9 Transfers as a percentage of enrollment combines the number of students who were transferred to a school and the number of students who were transferred from a school divided by the total number of students enrolled in the school.
10 Schoolwide disruptions include actions that disrupted school activities such as death threats, bomb threats, and chemical, biological, or radiological threats. Respondents were instructed to exclude all fire alarms, including false alarms.
11 Violent incidents include rape, sexual battery other than rape, physical attack or fight with or without a weapon, threat of physical attack with or without a weapon, and robbery with or without a weapon.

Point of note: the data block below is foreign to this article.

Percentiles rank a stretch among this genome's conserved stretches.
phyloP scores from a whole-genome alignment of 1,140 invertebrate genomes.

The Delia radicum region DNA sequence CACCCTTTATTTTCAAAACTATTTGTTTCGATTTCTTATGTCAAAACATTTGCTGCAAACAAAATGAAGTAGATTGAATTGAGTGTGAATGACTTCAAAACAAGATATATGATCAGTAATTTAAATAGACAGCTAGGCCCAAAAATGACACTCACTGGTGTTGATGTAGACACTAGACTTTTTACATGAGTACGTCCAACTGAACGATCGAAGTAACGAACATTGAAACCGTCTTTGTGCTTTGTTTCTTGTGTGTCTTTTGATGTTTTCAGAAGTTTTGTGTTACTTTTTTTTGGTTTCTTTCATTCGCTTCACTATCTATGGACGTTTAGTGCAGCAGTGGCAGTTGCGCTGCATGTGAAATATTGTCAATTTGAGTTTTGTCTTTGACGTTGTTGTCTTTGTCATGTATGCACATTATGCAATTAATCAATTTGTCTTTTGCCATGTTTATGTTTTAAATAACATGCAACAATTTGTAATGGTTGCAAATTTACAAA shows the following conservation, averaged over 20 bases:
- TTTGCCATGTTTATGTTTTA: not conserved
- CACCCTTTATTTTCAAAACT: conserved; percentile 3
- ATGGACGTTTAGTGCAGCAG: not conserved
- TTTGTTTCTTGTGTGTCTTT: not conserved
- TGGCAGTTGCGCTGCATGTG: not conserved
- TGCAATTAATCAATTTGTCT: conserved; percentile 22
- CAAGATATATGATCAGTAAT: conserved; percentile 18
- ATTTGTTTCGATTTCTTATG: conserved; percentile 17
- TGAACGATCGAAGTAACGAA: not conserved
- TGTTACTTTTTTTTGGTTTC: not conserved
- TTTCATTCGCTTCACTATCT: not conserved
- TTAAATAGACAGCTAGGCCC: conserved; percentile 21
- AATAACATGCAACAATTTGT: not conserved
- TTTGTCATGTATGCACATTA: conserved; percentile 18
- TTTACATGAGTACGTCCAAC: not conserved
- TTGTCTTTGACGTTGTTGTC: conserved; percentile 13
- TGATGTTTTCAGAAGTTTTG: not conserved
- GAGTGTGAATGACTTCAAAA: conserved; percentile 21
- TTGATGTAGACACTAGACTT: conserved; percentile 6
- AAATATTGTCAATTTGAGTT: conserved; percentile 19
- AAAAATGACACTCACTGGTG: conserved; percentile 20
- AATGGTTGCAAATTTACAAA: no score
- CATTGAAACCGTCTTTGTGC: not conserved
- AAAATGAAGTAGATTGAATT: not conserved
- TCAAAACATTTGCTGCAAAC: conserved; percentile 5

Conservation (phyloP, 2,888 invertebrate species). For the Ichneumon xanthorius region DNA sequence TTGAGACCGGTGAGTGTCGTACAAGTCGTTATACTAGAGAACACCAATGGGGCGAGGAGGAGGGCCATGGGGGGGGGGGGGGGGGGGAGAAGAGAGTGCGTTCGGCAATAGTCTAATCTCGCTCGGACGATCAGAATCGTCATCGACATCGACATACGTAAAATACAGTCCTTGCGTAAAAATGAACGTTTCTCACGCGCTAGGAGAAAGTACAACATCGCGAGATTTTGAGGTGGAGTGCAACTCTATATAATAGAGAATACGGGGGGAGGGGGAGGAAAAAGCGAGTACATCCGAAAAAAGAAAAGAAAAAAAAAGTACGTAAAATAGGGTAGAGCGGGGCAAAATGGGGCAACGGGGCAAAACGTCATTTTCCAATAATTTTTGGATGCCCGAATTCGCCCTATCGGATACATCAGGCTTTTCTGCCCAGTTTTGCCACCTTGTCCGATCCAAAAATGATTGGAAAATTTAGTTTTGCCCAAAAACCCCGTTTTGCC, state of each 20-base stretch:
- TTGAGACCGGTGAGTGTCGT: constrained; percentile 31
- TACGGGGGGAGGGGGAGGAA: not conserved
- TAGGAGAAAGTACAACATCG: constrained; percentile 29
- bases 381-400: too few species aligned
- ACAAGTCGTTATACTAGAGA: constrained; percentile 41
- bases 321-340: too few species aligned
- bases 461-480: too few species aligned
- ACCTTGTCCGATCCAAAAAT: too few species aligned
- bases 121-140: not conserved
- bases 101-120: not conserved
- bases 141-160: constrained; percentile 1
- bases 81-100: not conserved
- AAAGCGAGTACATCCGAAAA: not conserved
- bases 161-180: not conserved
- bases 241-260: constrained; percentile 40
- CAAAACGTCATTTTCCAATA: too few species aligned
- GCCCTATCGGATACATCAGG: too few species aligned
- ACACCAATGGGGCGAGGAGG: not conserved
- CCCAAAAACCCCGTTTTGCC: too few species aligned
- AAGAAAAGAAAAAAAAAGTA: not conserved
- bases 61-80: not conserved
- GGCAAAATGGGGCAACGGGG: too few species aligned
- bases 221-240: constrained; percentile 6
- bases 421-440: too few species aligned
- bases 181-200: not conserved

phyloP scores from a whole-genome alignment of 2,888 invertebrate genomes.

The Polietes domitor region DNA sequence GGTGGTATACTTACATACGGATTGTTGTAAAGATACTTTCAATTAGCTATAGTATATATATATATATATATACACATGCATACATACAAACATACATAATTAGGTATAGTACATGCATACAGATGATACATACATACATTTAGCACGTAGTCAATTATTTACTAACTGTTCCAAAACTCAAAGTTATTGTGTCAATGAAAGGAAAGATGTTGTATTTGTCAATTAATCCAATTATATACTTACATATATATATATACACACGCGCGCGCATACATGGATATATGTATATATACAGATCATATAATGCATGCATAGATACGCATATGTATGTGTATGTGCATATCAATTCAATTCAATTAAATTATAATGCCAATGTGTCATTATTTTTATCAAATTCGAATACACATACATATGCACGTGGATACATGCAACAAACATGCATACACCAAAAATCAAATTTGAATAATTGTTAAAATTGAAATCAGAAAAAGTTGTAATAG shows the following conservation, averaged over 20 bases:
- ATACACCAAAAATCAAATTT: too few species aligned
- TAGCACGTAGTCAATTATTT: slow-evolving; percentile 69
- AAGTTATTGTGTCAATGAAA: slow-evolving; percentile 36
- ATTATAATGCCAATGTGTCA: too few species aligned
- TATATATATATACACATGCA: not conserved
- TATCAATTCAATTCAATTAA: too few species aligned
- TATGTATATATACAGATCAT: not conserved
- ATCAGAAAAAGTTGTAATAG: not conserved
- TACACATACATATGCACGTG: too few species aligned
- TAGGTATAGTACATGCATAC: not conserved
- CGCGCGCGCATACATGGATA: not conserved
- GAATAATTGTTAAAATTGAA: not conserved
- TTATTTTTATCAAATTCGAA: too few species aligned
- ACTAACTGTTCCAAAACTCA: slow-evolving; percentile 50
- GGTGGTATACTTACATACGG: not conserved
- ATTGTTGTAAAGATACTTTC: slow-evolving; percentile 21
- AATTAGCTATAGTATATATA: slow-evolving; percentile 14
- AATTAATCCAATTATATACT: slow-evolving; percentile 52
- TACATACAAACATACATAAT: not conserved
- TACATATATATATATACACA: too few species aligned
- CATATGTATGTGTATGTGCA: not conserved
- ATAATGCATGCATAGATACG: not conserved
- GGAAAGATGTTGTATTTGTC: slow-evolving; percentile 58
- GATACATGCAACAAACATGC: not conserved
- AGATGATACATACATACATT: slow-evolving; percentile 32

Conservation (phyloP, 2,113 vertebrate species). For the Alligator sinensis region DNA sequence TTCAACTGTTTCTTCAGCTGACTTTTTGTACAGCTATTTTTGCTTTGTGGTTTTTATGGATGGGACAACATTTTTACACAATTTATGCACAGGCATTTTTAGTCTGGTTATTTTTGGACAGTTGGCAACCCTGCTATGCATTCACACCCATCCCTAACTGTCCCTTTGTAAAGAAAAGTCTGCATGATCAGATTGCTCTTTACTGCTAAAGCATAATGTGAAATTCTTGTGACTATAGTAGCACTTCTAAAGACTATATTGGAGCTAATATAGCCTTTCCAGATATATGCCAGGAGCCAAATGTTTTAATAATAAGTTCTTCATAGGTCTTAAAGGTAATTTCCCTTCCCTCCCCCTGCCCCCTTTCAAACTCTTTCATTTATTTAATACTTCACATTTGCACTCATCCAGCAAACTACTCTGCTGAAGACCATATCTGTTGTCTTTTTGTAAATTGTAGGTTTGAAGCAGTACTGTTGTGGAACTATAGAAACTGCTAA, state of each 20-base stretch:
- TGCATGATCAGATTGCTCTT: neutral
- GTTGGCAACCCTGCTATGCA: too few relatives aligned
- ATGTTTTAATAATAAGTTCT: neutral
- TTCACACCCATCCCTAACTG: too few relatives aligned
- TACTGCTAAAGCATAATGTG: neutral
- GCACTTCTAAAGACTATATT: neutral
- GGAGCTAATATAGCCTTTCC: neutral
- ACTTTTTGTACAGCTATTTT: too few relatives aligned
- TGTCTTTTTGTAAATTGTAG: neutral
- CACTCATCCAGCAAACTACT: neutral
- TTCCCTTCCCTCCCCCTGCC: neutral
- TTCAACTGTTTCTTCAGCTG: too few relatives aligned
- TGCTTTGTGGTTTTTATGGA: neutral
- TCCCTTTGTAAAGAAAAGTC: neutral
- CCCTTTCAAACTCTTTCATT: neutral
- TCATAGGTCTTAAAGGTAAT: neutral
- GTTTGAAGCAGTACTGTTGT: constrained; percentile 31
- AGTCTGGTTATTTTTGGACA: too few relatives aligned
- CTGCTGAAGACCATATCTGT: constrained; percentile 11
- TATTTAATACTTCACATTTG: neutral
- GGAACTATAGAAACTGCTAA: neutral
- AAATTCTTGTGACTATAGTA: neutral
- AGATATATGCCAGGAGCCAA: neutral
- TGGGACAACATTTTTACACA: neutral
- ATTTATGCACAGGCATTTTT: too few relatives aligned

NOTE: Reponses were provided by the principal or the person most knowledgeable about crime and safety issues at the school.
SOURCE: U.S. Department of Education, National Center for Education Statistics, School Survey on Crime and Safety (SSOCS), 2004.


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National Center for Education Statistics - http://nces.ed.gov
U.S. Department of Education